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Delivering Development through Leadership

Media Statement
For Immediate Release

27 March 2007

Delivering Development through Leadership

Democracy and strong leadership in local government and local administrations are vital foundations for developing strong local communities, Commonwealth Secretary-General Don McKinnon said today.

Speaking today in his home-town of Auckland New Zealand, where he was addressing the fourth Commonwealth Local Government Conference, Mr McKinnon emphasised the key role of local democracy in all Commonwealth countries as a means of “transforming societies”.

Mr McKinnon said democracy and development went hand-in-hand in local government: "Local democracy must ensure that delivery reflects the priorities of the community and that it reduces poverty and promotes economic development.”

“With 800 million people in the Commonwealth living on less than a dollar a day; with two-thirds of the world’s HIV/AIDS sufferers in our midst; with 30 million children who will never see the inside of a primary school and a further 40 million who will never experience secondary education, ‘the disadvantaged’ are very much our Commonwealth concern,” Mr McKinnon said.

The Auckland conference follows highly successful events in Aberdeen, Scotland in 2005 and Tshwane, South Africa in 2003. The outcomes of these conferences have been endorsed by Commonwealth Heads of Governments and are helping central governments and local governments to strengthen their democratic processes and to deliver better services.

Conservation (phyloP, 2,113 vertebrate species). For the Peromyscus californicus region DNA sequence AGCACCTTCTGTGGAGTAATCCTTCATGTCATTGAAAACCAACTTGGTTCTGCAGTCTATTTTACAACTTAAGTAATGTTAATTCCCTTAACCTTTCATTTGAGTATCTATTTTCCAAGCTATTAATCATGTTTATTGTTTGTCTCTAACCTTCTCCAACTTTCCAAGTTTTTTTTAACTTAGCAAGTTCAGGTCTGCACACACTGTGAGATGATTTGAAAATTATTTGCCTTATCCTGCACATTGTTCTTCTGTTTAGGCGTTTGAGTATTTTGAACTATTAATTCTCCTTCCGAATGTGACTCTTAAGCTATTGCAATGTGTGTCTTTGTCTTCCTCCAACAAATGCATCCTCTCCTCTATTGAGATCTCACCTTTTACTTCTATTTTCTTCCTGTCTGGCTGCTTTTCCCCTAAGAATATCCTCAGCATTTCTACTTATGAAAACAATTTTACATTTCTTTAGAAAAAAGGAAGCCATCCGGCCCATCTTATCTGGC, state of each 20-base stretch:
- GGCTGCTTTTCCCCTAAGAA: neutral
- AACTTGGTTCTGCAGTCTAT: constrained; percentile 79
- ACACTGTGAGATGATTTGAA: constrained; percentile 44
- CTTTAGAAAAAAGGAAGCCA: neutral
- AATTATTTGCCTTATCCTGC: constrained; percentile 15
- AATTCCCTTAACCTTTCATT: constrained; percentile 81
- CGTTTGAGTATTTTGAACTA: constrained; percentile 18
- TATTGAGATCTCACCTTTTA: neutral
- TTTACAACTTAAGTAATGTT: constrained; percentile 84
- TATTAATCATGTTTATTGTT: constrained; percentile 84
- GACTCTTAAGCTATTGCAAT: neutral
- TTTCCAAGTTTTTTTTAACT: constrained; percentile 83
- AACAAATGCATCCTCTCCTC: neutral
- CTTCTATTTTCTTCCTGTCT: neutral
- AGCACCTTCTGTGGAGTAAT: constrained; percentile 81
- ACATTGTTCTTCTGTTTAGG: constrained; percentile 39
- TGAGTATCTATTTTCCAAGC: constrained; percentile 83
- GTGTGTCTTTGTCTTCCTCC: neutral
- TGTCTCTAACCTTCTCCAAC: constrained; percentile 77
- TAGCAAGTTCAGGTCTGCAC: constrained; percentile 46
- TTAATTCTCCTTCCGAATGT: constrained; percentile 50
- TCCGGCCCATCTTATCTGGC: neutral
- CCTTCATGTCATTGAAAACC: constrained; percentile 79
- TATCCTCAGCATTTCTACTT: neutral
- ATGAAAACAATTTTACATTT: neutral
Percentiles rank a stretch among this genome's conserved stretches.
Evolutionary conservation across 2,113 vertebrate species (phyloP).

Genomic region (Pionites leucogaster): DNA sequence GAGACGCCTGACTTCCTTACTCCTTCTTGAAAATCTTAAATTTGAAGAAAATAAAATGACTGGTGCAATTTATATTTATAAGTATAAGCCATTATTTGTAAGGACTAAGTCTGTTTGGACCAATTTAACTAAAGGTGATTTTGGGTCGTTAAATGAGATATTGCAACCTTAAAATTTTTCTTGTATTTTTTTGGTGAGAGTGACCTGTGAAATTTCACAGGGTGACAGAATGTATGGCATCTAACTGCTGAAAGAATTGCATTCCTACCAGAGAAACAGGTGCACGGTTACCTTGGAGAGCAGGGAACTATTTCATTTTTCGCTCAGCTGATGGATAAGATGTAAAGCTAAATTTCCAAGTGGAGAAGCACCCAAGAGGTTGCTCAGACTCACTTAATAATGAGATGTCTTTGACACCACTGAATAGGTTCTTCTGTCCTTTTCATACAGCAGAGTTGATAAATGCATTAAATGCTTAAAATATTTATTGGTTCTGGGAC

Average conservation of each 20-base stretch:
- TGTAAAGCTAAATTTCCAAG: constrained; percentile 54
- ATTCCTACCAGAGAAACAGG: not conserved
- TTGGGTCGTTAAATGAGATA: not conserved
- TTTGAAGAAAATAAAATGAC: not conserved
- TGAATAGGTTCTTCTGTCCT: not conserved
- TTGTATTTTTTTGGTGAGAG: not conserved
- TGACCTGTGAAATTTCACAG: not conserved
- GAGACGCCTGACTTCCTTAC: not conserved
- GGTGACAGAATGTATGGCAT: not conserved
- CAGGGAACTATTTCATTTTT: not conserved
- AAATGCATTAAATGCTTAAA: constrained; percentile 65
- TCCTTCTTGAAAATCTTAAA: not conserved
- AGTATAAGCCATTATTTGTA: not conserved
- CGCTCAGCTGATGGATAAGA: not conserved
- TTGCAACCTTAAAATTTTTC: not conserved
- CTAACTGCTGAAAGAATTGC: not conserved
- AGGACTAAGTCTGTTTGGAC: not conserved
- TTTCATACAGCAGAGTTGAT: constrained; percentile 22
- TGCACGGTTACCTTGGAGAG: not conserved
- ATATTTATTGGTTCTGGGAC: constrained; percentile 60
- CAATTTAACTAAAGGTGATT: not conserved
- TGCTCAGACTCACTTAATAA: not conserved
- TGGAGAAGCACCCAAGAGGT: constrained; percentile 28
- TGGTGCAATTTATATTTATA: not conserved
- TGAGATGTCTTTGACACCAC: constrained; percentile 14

“The ongoing test is to ensure that local government has the tools, the people and the support to do the job.

“For most people in the Commonwealth, local government is their first and perhaps only contact with the authorities in their country. In some country, local government matters even more than national or regional governments.”

The Secretary-General referred to the good relationship between the Commonwealth Local Government Forum and the Commonwealth Secretariat and to their collaborative work in observing elections and providing technical experts to strengthen local democracy in several member countries.

He also drew attention to the leadership role that local government plays in promoting civil society.

“Civil society is the intermediary between a government and its people. It’s the guarantor that citizens assume their responsibilities in society. It is central to everything that we believe in the Commonwealth – that same Commonwealth which is, of course, an alliance of governments and of peoples,” Mr McKinnon said.

The Conference is taking place on 26 – 29 March 2007, and has brought together local government leaders, ministers and senior officials from countries across the Commonwealth, to discuss 'Delivering Development through Leadership”. The Conference is organised by the Commonwealth Local Government Forum and hosted by Auckland City Council in partnership with New Zealand’s Department of Internal Affairs


Note to Editors:

Mr McKinnon is in New Zealand for the week to 30 March. He took up the position of Secretary-General in 2000 following a long and distinguished political career in New Zealand where he was the longest serving Minister of Foreign Affairs and Trade (1990 – 1999). He also served as New Zealand’s Deputy Prime Minister (1990 to 1996) and Leader of the House of Representatives (1992-1996).


ENDS

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